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Introducing our new Head of Enforcement, Zöe Murray-Ross

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DVSA Head of Enforcement Zoe Murray-Ross

Zoë Murray-Ross reluctantly decided to leave her post as Head of Enforcement in January 2018, due to a change in personal circumstances.

Hello there, I’m Zöe Murray-Ross - the new Head of Enforcement for DVSA.

I thought I’d introduce myself, to let you know a little bit about me and my background, and to set out what I’ll be doing at DVSA.

Where I’ve come from

Before coming to DVSA, I spent 18 years in the British Army. Having joined as a Private in 1999, I was chosen for leadership training and went to the Royal Military Academy Sandhurst.

In 2001, I was commissioned from Sandhurst as Second Lieutenant and initially joined the Staff and Personnel Support Branch (Combat HR), but after four years decided to transfer into the Royal Military Police.

I moved up to the rank of Major and, after commanding my own Provost Company in Germany, I moved to Catterick to finish my time as a Regimental Second in Command. My main reason for making this decision was the desire to lead people that could make a real difference.

My role throughout my career has included oversight and management of large volumes of investigations. These ranged from military offences, like fighting and drunkenness, to low-level civil offences, like assault and theft. I also provided day-to-day policing advice to the wider army and managed my soldiers through lots of different activities.

During my 18 years with the army, I travelled the world, including assignments to Germany, Canada and Australia, and operational tours to Northern Ireland, Kosovo, Iraq and Afghanistan. As you can imagine, each of these places posed their own challenges for both me personally and the people under my leadership.

It gave me a wide perspective on the world, and instilled both a strong work ethic and a strong moral compass.


I decided to leave the military because I now have a young family, so didn’t want to travel to some of the most dangerous parts of the world anymore! But I wanted to stay somewhere, like the army,  where the work I do can have a real, positive impact.

So, when the Head of Enforcement role came up at DVSA, I leapt at the opportunity. It fit the bill in terms of making a difference and having a positive impact.

Also, there’s a lot of overlap between my old job and my new one. There, I managed staff investigating military crimes and here I’ll be managing staff investigating non-compliance and fraud, amongst other things. So I thought it would be a good fit for my skills and experience.

What I’ll bring to DVSA

I’m still new and my first aim is to understand exactly how the DVSA jigsaw fits together and how our enforcement activities work. Once I’ve had some time in post I will be able to consider making potential changes and improvement.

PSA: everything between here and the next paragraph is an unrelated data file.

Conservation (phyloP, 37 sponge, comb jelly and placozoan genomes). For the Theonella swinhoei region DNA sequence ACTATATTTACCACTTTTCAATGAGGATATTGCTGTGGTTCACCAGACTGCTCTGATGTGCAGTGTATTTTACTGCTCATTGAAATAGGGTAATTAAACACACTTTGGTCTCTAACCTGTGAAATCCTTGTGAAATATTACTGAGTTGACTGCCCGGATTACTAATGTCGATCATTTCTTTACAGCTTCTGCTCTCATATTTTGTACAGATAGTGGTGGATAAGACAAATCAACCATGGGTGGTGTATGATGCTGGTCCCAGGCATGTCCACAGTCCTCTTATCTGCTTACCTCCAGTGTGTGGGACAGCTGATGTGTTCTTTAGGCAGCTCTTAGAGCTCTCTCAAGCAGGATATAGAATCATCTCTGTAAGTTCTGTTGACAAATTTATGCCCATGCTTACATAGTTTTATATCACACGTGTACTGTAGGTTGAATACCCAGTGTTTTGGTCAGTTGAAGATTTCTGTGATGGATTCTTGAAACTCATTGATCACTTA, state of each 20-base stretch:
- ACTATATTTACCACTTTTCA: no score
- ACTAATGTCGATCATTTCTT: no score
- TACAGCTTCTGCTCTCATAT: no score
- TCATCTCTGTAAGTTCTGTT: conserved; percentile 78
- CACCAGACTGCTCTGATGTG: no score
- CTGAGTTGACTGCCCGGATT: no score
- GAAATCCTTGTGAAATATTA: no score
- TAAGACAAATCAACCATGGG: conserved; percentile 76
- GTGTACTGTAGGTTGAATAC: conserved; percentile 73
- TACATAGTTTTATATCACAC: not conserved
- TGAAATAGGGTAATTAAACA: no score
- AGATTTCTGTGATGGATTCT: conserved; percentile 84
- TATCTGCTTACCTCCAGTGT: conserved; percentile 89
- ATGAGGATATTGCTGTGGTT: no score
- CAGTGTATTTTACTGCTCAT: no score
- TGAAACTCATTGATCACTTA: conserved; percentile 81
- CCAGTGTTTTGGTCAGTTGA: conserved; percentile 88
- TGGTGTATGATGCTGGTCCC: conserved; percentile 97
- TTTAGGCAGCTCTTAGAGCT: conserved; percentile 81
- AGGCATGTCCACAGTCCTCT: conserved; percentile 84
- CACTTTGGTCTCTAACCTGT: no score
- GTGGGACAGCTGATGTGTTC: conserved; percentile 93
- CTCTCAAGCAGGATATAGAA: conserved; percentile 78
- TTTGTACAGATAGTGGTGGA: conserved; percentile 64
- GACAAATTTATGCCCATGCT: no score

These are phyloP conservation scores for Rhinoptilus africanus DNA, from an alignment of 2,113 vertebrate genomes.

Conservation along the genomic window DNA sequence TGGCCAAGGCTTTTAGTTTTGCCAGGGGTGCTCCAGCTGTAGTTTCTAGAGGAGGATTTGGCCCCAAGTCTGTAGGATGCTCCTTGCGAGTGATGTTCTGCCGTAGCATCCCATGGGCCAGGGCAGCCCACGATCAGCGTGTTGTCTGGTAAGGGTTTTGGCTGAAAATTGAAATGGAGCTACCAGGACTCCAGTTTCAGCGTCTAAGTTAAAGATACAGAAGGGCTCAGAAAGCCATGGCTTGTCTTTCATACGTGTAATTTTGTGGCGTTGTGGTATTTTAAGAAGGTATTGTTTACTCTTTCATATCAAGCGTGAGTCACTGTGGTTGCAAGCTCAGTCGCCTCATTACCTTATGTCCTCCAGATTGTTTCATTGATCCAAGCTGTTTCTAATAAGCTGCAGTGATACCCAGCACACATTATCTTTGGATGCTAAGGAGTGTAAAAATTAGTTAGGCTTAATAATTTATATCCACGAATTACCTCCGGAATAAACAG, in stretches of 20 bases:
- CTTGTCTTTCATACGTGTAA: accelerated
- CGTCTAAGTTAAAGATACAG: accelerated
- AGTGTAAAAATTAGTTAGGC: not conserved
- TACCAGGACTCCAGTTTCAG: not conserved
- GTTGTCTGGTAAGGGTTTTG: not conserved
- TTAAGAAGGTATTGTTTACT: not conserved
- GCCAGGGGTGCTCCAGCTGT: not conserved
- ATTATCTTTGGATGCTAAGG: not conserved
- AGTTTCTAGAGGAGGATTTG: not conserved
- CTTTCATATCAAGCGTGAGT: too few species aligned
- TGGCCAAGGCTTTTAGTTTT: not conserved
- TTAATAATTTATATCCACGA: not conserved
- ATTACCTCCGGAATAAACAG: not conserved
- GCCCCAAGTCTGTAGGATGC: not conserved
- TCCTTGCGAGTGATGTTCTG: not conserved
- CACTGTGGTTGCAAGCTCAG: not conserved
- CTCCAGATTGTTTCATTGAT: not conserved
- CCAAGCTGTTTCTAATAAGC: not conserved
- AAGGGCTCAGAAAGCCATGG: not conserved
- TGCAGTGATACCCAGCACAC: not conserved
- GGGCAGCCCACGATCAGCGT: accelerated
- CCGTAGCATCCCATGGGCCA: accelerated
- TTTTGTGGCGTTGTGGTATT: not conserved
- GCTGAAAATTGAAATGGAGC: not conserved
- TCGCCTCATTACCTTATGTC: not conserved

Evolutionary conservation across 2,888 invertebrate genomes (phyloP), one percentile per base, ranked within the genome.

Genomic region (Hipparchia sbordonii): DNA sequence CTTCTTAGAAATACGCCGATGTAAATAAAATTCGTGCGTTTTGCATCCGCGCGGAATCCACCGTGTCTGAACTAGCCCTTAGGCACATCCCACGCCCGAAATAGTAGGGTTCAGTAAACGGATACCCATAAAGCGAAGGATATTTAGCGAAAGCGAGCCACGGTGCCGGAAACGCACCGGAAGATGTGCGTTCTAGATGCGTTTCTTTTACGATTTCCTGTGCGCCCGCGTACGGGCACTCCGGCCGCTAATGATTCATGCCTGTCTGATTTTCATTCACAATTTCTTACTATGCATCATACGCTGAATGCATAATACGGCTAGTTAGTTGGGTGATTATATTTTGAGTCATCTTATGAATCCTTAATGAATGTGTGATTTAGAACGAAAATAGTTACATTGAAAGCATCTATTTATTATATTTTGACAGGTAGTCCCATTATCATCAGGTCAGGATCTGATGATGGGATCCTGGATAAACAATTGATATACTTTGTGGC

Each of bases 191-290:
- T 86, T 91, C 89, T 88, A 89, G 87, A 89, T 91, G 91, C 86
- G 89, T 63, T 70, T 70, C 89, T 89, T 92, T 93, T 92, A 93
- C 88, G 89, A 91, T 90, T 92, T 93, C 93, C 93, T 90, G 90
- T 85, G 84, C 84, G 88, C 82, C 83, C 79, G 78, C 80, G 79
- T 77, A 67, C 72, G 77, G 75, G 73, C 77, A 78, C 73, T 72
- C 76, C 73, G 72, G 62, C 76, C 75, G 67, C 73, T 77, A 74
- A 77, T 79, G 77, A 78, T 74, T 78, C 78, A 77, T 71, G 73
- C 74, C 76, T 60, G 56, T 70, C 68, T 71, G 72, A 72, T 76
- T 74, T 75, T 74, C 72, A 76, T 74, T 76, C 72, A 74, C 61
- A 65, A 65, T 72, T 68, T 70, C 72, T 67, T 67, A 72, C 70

More generally, I’ll bring my years of experience as a leader and manager. It’s all about the people. I love working with people and getting the best I can out of them.

The work our enforcement staff do - from fraud investigations to roadside checks - has a real, tangible effect on road safety.

I can’t wait to get stuck in.

What else?

In my free time, I both coach and take part in ironman triathlons. My enthusiasm far outweighs my talent, but I have completed IRONMAN Wales, Escape from Alcatraz and many half marathons.

I’m also a swimming instructor and own 2 crazy Boxer dogs!

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  1. Comment by S Funnell posted on

    I agree with J Hedges to be a fair enforcer in this industry does I feel demand a fair degree of getting the whole picture as things aren't always black and white and good paperwork doesn't always mean good job. Good Luck Zoe

  2. Comment by DOug posted on

    I only wish I had stayed on for a bit longer as a TE in the hope for some leadership and direction. Good luck in the challenge ahead and Im sure youll do well.

  3. Comment by Carolyn Evans- CE Transport Law posted on

    Congratulations and Good luck!

  4. Comment by Trevor posted on

    Hope the picture is starting to emerge? I tend to start with the corners and border then separate into colours.
    I suppose the most important thing I have learned over the past 40 odd years is how reliant we are on drivers. Enabling and encouraging them to get it right seems to be the way forward.
    I can recommend the Institute of Road Transport Engineers and the Chartered Institute of Transport. They are committed to delineating best practice.
    Back to the jigsaw. The hardest part is the sky, large blue or grey areas. People are easy because they are all different. Lines, fences and walls are good to follow and sometimes looking at the puzzle from a different direction helps?
    Regular breaks are of course essential!

    • Replies to Trevor>

      Comment by Frank posted on

      What the hell are you on about????

  5. Comment by steve johns posted on

  6. Comment by Stephen Smyth posted on